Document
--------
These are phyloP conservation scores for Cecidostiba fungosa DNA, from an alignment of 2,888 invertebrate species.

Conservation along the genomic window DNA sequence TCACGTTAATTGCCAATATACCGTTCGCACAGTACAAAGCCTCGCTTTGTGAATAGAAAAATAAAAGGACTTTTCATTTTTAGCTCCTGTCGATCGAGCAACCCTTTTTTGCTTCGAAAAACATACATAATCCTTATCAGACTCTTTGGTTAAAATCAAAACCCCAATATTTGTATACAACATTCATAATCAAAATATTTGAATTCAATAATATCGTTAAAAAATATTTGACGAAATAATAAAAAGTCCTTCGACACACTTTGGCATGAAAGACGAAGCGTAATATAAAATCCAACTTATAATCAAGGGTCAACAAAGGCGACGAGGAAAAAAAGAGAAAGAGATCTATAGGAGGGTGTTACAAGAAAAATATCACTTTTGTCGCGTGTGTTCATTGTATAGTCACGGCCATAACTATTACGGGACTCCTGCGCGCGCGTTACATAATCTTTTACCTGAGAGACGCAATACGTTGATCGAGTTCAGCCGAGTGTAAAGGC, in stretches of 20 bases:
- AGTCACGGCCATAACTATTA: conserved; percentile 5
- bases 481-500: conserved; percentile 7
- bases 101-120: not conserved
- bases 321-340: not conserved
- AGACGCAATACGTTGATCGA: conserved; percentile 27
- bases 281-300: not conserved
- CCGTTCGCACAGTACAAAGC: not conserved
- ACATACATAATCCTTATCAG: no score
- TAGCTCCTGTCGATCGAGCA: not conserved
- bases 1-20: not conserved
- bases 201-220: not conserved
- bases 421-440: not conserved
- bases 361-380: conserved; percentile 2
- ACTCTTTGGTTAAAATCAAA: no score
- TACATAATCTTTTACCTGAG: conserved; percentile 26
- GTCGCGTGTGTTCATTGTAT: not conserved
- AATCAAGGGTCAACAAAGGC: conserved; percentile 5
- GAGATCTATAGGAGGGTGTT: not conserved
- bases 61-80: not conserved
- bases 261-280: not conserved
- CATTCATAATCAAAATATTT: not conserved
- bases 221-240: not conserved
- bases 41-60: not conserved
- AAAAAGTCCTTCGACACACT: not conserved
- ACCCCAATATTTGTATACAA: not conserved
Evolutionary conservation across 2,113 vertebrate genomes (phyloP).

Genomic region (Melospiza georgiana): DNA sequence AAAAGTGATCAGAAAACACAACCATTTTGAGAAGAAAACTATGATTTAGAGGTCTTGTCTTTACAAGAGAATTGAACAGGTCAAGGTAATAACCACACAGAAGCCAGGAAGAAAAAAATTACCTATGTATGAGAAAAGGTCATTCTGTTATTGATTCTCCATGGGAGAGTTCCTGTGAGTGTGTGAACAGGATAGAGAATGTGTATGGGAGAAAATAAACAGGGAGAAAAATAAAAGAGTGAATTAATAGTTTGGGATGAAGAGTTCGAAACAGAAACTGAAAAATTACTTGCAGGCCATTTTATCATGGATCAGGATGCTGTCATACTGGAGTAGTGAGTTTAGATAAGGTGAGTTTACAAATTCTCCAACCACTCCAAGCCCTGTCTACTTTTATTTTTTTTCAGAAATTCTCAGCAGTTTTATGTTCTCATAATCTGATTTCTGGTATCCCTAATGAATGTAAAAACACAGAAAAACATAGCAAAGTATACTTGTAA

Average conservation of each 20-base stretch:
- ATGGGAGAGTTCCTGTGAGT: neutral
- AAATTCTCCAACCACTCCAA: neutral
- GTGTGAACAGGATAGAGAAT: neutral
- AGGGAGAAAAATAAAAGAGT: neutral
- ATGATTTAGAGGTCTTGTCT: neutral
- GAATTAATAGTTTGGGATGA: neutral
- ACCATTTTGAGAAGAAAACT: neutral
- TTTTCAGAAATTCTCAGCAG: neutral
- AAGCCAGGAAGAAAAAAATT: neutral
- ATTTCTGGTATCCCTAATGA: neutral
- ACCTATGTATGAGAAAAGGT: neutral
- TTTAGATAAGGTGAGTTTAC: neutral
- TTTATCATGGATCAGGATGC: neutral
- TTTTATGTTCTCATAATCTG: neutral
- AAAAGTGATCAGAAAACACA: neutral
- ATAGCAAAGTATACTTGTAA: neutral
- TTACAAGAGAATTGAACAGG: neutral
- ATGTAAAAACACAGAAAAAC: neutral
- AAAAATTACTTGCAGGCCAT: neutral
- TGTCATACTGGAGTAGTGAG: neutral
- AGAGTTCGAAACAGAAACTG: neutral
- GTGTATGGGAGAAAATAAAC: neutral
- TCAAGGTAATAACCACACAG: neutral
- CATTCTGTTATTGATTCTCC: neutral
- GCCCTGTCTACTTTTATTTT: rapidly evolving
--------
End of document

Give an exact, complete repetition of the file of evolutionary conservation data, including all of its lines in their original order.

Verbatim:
These are phyloP conservation scores for Cecidostiba fungosa DNA, from an alignment of 2,888 invertebrate species.

Conservation along the genomic window DNA sequence TCACGTTAATTGCCAATATACCGTTCGCACAGTACAAAGCCTCGCTTTGTGAATAGAAAAATAAAAGGACTTTTCATTTTTAGCTCCTGTCGATCGAGCAACCCTTTTTTGCTTCGAAAAACATACATAATCCTTATCAGACTCTTTGGTTAAAATCAAAACCCCAATATTTGTATACAACATTCATAATCAAAATATTTGAATTCAATAATATCGTTAAAAAATATTTGACGAAATAATAAAAAGTCCTTCGACACACTTTGGCATGAAAGACGAAGCGTAATATAAAATCCAACTTATAATCAAGGGTCAACAAAGGCGACGAGGAAAAAAAGAGAAAGAGATCTATAGGAGGGTGTTACAAGAAAAATATCACTTTTGTCGCGTGTGTTCATTGTATAGTCACGGCCATAACTATTACGGGACTCCTGCGCGCGCGTTACATAATCTTTTACCTGAGAGACGCAATACGTTGATCGAGTTCAGCCGAGTGTAAAGGC, in stretches of 20 bases:
- AGTCACGGCCATAACTATTA: conserved; percentile 5
- bases 481-500: conserved; percentile 7
- bases 101-120: not conserved
- bases 321-340: not conserved
- AGACGCAATACGTTGATCGA: conserved; percentile 27
- bases 281-300: not conserved
- CCGTTCGCACAGTACAAAGC: not conserved
- ACATACATAATCCTTATCAG: no score
- TAGCTCCTGTCGATCGAGCA: not conserved
- bases 1-20: not conserved
- bases 201-220: not conserved
- bases 421-440: not conserved
- bases 361-380: conserved; percentile 2
- ACTCTTTGGTTAAAATCAAA: no score
- TACATAATCTTTTACCTGAG: conserved; percentile 26
- GTCGCGTGTGTTCATTGTAT: not conserved
- AATCAAGGGTCAACAAAGGC: conserved; percentile 5
- GAGATCTATAGGAGGGTGTT: not conserved
- bases 61-80: not conserved
- bases 261-280: not conserved
- CATTCATAATCAAAATATTT: not conserved
- bases 221-240: not conserved
- bases 41-60: not conserved
- AAAAAGTCCTTCGACACACT: not conserved
- ACCCCAATATTTGTATACAA: not conserved
Evolutionary conservation across 2,113 vertebrate genomes (phyloP).

Genomic region (Melospiza georgiana): DNA sequence AAAAGTGATCAGAAAACACAACCATTTTGAGAAGAAAACTATGATTTAGAGGTCTTGTCTTTACAAGAGAATTGAACAGGTCAAGGTAATAACCACACAGAAGCCAGGAAGAAAAAAATTACCTATGTATGAGAAAAGGTCATTCTGTTATTGATTCTCCATGGGAGAGTTCCTGTGAGTGTGTGAACAGGATAGAGAATGTGTATGGGAGAAAATAAACAGGGAGAAAAATAAAAGAGTGAATTAATAGTTTGGGATGAAGAGTTCGAAACAGAAACTGAAAAATTACTTGCAGGCCATTTTATCATGGATCAGGATGCTGTCATACTGGAGTAGTGAGTTTAGATAAGGTGAGTTTACAAATTCTCCAACCACTCCAAGCCCTGTCTACTTTTATTTTTTTTCAGAAATTCTCAGCAGTTTTATGTTCTCATAATCTGATTTCTGGTATCCCTAATGAATGTAAAAACACAGAAAAACATAGCAAAGTATACTTGTAA

Average conservation of each 20-base stretch:
- ATGGGAGAGTTCCTGTGAGT: neutral
- AAATTCTCCAACCACTCCAA: neutral
- GTGTGAACAGGATAGAGAAT: neutral
- AGGGAGAAAAATAAAAGAGT: neutral
- ATGATTTAGAGGTCTTGTCT: neutral
- GAATTAATAGTTTGGGATGA: neutral
- ACCATTTTGAGAAGAAAACT: neutral
- TTTTCAGAAATTCTCAGCAG: neutral
- AAGCCAGGAAGAAAAAAATT: neutral
- ATTTCTGGTATCCCTAATGA: neutral
- ACCTATGTATGAGAAAAGGT: neutral
- TTTAGATAAGGTGAGTTTAC: neutral
- TTTATCATGGATCAGGATGC: neutral
- TTTTATGTTCTCATAATCTG: neutral
- AAAAGTGATCAGAAAACACA: neutral
- ATAGCAAAGTATACTTGTAA: neutral
- TTACAAGAGAATTGAACAGG: neutral
- ATGTAAAAACACAGAAAAAC: neutral
- AAAAATTACTTGCAGGCCAT: neutral
- TGTCATACTGGAGTAGTGAG: neutral
- AGAGTTCGAAACAGAAACTG: neutral
- GTGTATGGGAGAAAATAAAC: neutral
- TCAAGGTAATAACCACACAG: neutral
- CATTCTGTTATTGATTCTCC: neutral
- GCCCTGTCTACTTTTATTTT: rapidly evolving